I fled New Jersey many years ago and now live in a beautiful college town in northern Mississippi. The mortgage payment for my home in Oxford would be twice as high, at least, if I lived in New Jersey. And the property taxes would be six times higher, at least. The $2,000 a year I pay in Oxford, which touts some great public schools, is $10,000 a year less than the taxes on the house my dad sold in New Jersey two years ago. And the home I live in is bigger, nicer, and has much more land. That adds up to $20,000-plus a year in savings on housing costs alone.
I fled because I could. To do my job, I need mostly to travel and have access to the Internet, cell service, and a decent airport. Which is increasingly the case for millions of Americans. Where I live doesn’t affect how much money I make, but it does affect how much money I keep.
I fled because I could. To do my job, I need mostly to travel and have access to the Internet and cell service. Where I live doesn’t affect how much money I make, but it does affect how much money I keep.
The chance for better housing at a much lower cost is a big reason — perhaps the main reason — that so many New Jersey residents would flee if they had a chance. Other costs, from traffic to tolls to the general quality of life, are nagging and pile up too.
In a poll conducted by Monmouth University a few years ago, 53 percent of New Jersey residents said they would like to move from the state at some point, up from 49 percent in 2007. Among those making more than $100,000 a year, a whopping 60 percent wanted to move.
Moving is not a pleasant experience by any calculation. It means leaving your friends, family, clubs, churches. It means leaving your life behind and, in many respects, starting your life over.
Moving isn’t something most adults choose to do, or like to do. It’s something we feel compelled to do. Moving routinely ranks near the top of any top-ten list of stress events in a person’s life.
If moving a family is stressful, imagine the forces at work that would propel an entire business to move. Earlier this year, Daimler’s Mercedes-Benz USA announced it was moving its headquarters from Montvale, just miles from where I grew up in New Jersey, to Sandy Springs, Ga. It will bring nearly 1,000 people along with it, at an average annual salary of nearly $80,000.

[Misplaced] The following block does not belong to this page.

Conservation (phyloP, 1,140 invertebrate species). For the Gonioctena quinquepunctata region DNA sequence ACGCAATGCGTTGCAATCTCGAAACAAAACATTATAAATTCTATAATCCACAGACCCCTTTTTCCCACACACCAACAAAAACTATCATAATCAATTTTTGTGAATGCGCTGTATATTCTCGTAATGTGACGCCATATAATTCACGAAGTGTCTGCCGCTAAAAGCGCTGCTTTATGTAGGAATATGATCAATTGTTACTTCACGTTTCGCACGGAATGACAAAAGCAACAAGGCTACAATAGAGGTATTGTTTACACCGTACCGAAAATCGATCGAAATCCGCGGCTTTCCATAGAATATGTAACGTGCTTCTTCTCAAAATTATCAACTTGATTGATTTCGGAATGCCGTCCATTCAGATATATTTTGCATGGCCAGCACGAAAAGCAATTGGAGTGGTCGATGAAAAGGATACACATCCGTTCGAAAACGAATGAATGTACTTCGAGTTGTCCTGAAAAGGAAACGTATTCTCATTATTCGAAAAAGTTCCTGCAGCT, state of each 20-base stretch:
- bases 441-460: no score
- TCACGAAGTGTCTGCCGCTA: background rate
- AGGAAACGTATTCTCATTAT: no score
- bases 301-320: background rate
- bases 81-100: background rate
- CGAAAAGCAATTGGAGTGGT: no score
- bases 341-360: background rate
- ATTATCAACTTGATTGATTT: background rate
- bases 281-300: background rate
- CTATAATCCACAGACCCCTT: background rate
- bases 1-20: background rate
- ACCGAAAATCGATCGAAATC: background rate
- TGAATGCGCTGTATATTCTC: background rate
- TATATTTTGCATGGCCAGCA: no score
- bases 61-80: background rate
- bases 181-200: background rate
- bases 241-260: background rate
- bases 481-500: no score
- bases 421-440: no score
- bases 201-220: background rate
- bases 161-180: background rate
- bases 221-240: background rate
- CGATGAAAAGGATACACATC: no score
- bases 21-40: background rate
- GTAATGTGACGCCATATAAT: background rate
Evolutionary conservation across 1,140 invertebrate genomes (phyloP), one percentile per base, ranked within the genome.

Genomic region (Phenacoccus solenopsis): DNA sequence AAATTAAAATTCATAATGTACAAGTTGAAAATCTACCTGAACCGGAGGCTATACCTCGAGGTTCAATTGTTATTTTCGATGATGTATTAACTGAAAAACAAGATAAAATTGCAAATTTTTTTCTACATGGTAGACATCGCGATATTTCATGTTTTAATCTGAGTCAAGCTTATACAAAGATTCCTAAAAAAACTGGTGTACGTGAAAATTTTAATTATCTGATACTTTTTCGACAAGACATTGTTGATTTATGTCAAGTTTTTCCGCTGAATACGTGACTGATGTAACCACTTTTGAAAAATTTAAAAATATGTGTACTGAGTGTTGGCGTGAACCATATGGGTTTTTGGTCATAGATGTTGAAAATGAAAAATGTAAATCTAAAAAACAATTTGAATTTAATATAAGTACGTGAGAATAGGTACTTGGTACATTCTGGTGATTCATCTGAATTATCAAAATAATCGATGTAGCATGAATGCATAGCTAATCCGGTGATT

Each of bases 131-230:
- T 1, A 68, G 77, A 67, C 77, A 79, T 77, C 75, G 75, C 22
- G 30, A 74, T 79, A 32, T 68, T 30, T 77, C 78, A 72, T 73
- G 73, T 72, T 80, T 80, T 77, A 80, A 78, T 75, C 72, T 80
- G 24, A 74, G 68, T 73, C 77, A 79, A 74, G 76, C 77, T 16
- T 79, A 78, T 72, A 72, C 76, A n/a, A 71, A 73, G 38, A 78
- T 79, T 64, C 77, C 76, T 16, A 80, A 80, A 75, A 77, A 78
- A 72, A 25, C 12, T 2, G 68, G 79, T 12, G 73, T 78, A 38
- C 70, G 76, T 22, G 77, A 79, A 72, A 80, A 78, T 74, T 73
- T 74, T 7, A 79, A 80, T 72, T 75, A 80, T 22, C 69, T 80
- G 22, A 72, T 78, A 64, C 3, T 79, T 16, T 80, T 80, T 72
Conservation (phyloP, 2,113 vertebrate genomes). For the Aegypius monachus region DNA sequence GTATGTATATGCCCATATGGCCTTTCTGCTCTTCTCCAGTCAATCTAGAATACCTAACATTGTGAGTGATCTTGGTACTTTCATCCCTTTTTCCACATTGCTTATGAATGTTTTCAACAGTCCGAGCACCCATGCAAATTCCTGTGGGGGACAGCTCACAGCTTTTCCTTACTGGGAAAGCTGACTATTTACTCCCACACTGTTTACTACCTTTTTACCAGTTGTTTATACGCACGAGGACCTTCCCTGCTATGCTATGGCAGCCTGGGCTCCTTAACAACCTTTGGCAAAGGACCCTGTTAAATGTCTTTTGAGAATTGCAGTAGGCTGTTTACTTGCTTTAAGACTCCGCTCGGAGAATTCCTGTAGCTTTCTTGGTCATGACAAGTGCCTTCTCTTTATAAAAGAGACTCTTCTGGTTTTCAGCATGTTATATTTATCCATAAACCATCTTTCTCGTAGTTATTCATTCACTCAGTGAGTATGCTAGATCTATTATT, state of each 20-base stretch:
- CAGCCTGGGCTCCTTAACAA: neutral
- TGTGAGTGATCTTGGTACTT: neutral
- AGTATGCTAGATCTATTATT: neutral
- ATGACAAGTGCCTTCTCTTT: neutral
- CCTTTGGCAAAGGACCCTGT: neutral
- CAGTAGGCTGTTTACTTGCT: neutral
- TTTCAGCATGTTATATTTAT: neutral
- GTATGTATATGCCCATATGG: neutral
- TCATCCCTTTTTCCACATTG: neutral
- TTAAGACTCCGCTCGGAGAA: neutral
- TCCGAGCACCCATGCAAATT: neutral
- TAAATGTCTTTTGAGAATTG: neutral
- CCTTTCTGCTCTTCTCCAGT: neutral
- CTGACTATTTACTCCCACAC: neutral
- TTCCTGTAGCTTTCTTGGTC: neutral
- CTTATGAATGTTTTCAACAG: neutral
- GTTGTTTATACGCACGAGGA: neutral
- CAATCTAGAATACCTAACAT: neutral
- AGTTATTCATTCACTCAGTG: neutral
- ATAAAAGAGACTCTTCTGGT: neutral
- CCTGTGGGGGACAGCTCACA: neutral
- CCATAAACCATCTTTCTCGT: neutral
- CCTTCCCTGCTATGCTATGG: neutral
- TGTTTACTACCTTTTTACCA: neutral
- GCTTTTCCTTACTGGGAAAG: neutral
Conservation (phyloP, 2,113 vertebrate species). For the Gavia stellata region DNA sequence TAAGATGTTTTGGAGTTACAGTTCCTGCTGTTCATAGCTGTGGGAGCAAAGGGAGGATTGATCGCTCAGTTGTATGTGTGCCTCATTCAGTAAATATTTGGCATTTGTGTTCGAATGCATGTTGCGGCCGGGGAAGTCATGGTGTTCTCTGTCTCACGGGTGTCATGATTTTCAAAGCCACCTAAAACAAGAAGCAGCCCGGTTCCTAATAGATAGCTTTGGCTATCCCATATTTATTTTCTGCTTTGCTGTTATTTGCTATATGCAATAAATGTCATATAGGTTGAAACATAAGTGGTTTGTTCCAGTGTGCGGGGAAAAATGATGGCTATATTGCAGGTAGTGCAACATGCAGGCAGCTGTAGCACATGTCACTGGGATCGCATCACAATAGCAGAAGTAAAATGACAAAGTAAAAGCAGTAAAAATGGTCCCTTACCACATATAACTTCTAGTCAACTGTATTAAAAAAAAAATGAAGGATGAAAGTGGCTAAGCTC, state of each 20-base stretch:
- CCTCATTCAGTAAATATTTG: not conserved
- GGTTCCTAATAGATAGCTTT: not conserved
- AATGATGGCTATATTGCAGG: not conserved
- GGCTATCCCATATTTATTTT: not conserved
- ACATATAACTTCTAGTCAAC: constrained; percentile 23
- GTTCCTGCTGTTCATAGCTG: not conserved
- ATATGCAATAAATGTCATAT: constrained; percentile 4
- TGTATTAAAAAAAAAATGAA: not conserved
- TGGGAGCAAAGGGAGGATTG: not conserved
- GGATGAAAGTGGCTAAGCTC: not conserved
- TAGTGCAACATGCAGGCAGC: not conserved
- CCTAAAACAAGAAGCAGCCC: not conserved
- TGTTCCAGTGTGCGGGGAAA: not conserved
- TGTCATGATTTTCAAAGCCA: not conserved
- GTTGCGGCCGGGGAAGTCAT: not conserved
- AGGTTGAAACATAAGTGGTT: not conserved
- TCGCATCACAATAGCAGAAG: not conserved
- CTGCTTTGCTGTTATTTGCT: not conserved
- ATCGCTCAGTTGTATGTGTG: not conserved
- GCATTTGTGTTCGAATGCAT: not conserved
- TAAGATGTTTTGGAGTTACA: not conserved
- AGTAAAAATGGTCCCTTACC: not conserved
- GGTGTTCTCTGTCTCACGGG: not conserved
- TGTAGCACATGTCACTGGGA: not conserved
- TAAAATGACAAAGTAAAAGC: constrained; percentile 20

“It became apparent that to achieve the sustained, profitable growth and efficiencies we require for the decades ahead, our headquarters would have to be located elsewhere,” Stephen Cannon, president and chief executive of Mercedes-Benz USA, told the press. After all the math is done, and Mercedes-Benz completes its new $75 million headquarters in 2017, it will have reduced its overhead by a whopping 20 percent a year, according to John Boyd, an adviser on corporate relocations.
That news came on the heels of a series of corporate defections from the Garden State over the past few years. In 2013, Hertz, the car-rental company, moved its headquarters — and its 550 jobs — from New Jersey to Florida. Last summer, Sealed Air Corporation (the bubble-wrap maker) announced plans to move its headquarters from New Jersey to North Carolina.
Those businesses are fleeing New Jersey for the same reason so many residents are fleeing: the high cost of doing business there. Indeed, New Jersey ranked 50th, dead last, in the Tax Foundation’s 2015 State Tax Business Climate Index.
Those relocation stories are great news for the people of Georgia, North Carolina, and Florida. But they’re terrible news for the people of New Jersey, who are stuck with ever-increasing tax bills and fewer employers and workers to pay them.
It’s a vicious cycle, and stopping it is no small task. The country watched in disbelief as one of our great American cities, Detroit, created over a million refugees over five decades, as its population fell from a peak of nearly 1,700,000 in 1960 to its current 680,000. It spent, mismanaged, and shrank itself into bankruptcy.
How states, cities, and nations treat capital — the human kind and the money kind — matters. How leaders think about capital matters too. The ability to manage, nurture, and preserve it, and to grow a healthy tax base (not destroy it), is what will separate winners from losers.
“The correlation is very impressive between taxes and population,” Charles Lieberman, former head of monetary analysis at the Federal Reserve Bank of New York explained to Bloomberg last year. “The tax rates of the 10 slowest-population-growth states are very high, and the fastest growers are among the lowest tax rates.”
There are two roads ahead for state leaders, and a person need not have a Ph.D. in economics or to have served a stint at the Federal Reserve to figure which one to take. Just do a Google search for the 2014 National Movers Survey by United Van Lines and track where the American people are moving from, and where they are moving to, to understand which states are getting things terribly wrong, creating American refugees, and which states are welcoming them.